The use of cellulose ethers in the treatment of polychromed surfaces

Pamela Hatchfield

Abstract

A variety of consolidants were considered for use in the treatment of Egyptian polychromed wood models in the collection of the Museum of Fine Arts. The results of earlier treatment of some of the objects in the collections with consolidants such as wax, hide glue, cellulose nitrate, soluble nylon, polyvinyl alcohol, and polyvinyl acetate emulsions were judged to be unsatisfactory. These materials altered surface appearance, attracted excessive amounts of dirt, usually contracted, embrittled and darkened on aging.

The Egyptians typically applied pigments in water-soluble gum binders. The use of very low quantities of these binders resulted in the matte, dry and unsaturated appearance seen on tomb models prior to treatment. These models are usually constructed of wood with gessoed and painted surfaces. Under conditions of changing temperature and relative humidity, the expanding and contracting wood substrate promotes disattachment and deformation of the gesso layer and painted surface. Many of these objects were treated with wax and other consolidants in the field. Others were treated with polyvinyl acetates, acrylic consolidants and even starches such as wallpaper paste. At best, these consolidants strengthened fragile paint films, although tented surfaces and misplaced fragments remained out of contact with the substrate. Aqueous solutions such as gelatine tended to stain and dissolve same painted surfaces before consolidating them.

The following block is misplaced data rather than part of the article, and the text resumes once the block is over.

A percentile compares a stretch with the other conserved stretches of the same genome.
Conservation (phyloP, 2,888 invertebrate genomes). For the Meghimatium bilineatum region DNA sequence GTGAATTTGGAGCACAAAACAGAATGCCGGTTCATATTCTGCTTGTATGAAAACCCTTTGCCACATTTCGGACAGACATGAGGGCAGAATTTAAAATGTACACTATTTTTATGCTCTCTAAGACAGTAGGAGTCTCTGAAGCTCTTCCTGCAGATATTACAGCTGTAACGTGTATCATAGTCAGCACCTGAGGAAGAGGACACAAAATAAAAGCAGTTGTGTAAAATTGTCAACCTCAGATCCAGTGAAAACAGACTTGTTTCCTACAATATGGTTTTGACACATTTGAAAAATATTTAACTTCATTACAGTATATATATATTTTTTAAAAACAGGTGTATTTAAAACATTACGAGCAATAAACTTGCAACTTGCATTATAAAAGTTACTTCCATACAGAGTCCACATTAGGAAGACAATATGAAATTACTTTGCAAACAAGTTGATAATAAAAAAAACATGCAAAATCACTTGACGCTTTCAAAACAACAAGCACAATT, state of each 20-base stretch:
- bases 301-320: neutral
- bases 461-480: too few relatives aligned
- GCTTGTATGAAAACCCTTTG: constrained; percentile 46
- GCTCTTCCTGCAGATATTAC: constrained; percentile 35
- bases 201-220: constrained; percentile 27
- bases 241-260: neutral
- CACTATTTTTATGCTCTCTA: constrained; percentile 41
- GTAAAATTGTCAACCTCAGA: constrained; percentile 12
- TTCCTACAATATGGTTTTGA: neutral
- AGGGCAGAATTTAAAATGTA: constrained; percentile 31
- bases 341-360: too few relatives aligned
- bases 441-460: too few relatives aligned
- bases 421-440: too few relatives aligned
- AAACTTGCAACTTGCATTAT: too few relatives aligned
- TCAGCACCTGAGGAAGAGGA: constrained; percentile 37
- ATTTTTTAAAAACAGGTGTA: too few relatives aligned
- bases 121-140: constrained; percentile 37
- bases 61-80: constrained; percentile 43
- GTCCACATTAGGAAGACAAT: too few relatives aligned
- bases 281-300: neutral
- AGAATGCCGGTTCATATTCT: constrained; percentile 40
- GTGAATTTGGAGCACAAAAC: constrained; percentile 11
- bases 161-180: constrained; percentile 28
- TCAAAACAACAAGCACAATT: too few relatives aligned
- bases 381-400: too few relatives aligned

Cellulose ethers were considered for use in the treatment of the tomb models because of their good aging properties and their versatile solubility in a range of organic and aqueous solvents. The use of cellulose ethers in organic solvents as a pre-consolidant strengthened the paint films sufficiently to allow the subsequent use of cellulose ethers in aqueous solutions. The subsequent use of aqueous cellulose ethers permitted manipulation of paint films back into contact with the substrate without dissolving or otherwise endangering the paint.

The structure and characteristics of some cellulose ethers will be described, as well as the reasons for choosing the Aqualon Klucel series and methyl cellulose as the cellulose ethers used to treat the Egyptian material. Case studies of several objects will be used as examples to illustrate the treatment procedure. Application of the technique to other water-sensitive materials will be discussed.